Tale-Tellin’ is back

Published 10:54 am Wednesday, September 30, 2015

Alabama’s 37th annual Tale-Tellin’ Festival is almost here. Set for Oct. 9 and 10, the annual festival founded by the famous storyteller Kathryn Tucker Windham and sponsored by ArtsRevive will feature three acts, along with giving amateurs the opportunity to tell their own tales at the Swappin’ Ground. 

“We are excited to have such diverse entertainers this year,” said Tale Tellin’ chairman Ann Thomas. “Some of them will visit local schools and share their stories with students prior to the festival.”

This year’s entertainment offers touching life lessons delivered by Alabama’s Wanda Johnson, who began her career with the encouragement of Windham.

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According to her biography, Johnson is a professional storyteller, teaching artist and inspirational speaker.

Johnson has more than 20 years in the field of education and has won numerous awards for her storytelling.

She in an Alabama Folklife Association Community Scholar, the recipient of the Alabama State Council on the Arts Individual Artist Fellowship, an Alabama Institute for Education in the Arts DANA Foundation-funded Black Belt Trained Teaching Artist and a recipient of the Storytelling World Honor Award for Pre-adolescent Listeners. She has been featured on the Exchange Place Stage at the National Storytelling Festival in Jonesborough, Tennessee, the Alabama Tale Tellin’ Festival and Azalea Storytelling Festival in LaGrange, Georgia.

Another storyteller, Bil Lepp, will be taking the stage at the festival to do his best at captivating the audience with his believable lies. According to his biography, Lepp is a nationally renowned storyteller and five-time champion of the West Virginia Liar’s Contest.

“Though a champion liar, his stories often contain morsels of truth which shed light on universal themes,” his biography said.

Lepp has received awards and recognition from The Parents’ Choice Foundation, The National Parenting Publications Association and the Public Library Association. In 2011, Bil was awarded the National Storytelling Network’s Circle of Excellence Award. He has been featured 13 times at the National Storytelling Festival and performed at major storytelling festival, at the Smithsonian Folklife Festival and at corporate events and functions across the country.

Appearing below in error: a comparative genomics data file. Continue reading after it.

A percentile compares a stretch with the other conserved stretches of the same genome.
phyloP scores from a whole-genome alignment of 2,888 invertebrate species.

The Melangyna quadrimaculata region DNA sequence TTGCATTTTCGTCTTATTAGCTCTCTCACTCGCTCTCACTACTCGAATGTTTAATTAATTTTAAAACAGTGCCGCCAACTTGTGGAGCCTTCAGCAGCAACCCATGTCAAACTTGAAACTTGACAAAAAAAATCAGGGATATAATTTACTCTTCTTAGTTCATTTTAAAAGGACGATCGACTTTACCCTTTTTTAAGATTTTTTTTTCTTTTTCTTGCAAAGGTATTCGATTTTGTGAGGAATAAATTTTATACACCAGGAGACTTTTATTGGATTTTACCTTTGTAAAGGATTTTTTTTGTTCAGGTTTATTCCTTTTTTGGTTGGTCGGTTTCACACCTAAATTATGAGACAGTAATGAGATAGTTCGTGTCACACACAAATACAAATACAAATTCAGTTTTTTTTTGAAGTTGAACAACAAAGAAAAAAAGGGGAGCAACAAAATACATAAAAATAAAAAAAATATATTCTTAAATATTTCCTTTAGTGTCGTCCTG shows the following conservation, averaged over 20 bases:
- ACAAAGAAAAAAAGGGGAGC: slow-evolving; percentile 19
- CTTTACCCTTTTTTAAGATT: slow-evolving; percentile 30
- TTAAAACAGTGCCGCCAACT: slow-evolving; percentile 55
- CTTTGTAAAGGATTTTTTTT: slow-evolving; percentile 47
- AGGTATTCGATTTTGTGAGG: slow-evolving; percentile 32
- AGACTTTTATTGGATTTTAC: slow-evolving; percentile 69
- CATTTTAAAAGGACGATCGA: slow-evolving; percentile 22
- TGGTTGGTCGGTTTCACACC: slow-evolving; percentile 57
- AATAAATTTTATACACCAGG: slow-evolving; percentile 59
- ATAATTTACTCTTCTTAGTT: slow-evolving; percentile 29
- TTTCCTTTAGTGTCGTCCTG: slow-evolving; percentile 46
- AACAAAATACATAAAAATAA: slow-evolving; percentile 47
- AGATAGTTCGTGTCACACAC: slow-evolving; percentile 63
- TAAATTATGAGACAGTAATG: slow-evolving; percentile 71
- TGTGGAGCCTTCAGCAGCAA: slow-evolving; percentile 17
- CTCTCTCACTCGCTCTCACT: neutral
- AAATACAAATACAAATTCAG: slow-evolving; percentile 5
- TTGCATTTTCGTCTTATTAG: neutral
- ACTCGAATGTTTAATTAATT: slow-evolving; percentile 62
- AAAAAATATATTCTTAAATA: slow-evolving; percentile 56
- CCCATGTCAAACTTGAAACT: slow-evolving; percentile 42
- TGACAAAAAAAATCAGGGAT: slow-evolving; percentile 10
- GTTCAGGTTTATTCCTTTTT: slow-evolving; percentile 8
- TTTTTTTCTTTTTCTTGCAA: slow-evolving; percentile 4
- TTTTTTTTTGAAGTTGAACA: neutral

Closing out the performers are Kim and Reggie Harris, who will present their gospel and folk legacy through a repertoire of music and stories.

According to their biography, the Harris’ combine a strong folk and gospel legacy with a background in classical, rock and pop music. The duo has performed with Pete Seeger, Ysaye Barnwell, Jay Leno, Tom Paxton and more. The Harris’ have been acknowledged for their contributions to the resources and knowledge base in historical and educational circles on the Underground Railroad and the modern civil rights movement.

“Kim and Reggie Harris are dynamic and superbly talented traditional folk performers whose captivating state presence and unique harmonies has earned the respect and love of audiences throughout the U.S., Canada and Europe for over 30 years,” their biography states. “They are unique in their ability to entertain audiences of any age and background as they blend their talents as singers, songwriters, educators, interpreters of history and cultural advocates.”

The annual festival will be making a change this year in its location by moving to the Wallace Community College Selma Theater, located just north of U.S. Highway 80, 3000 Earl Goodwin Parkway. Tickets are $15 for adults for one night or $25 for both nights, $10 for students ages 9-17 for one night and $15 for both nights and free for children age 8 and under. Tickets will be sold at the door or in advance through PayPal. For more information, call 878-2787, email info@artsrevive.com or visit the website at www.artsrevive. The Swapin’ Ground will begin at 6 p.m. with the main acts to follow at 7 p.m. on Oct. 9 and 10.